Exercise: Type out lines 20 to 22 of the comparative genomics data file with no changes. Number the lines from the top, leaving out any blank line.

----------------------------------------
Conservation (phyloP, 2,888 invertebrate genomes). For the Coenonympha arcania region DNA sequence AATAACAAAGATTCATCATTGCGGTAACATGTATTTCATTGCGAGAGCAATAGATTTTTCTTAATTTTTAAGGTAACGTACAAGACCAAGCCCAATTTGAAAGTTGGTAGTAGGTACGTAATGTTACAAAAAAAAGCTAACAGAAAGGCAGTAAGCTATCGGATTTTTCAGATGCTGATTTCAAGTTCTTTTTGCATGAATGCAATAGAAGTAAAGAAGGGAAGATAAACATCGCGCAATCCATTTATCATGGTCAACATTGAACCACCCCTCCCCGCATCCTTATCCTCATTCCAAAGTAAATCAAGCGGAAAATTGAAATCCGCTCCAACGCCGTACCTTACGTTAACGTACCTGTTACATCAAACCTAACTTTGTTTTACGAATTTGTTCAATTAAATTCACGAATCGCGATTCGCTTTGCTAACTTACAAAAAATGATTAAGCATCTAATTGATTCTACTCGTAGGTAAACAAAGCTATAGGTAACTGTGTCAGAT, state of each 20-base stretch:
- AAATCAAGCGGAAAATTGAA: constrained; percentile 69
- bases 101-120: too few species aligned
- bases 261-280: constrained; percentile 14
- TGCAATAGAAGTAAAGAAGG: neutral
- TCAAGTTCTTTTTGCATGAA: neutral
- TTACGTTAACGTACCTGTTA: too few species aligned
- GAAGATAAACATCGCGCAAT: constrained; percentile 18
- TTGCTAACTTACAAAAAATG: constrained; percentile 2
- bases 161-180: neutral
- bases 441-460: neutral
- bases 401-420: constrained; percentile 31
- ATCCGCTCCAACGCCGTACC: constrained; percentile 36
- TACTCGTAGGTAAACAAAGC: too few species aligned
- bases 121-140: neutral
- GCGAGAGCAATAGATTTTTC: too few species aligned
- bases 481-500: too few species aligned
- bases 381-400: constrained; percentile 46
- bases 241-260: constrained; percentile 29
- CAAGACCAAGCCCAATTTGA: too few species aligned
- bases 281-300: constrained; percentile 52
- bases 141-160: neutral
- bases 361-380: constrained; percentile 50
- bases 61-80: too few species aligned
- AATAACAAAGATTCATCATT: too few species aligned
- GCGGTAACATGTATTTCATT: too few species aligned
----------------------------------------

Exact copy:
- CAAGACCAAGCCCAATTTGA: too few species aligned
- bases 281-300: constrained; percentile 52
- bases 141-160: neutral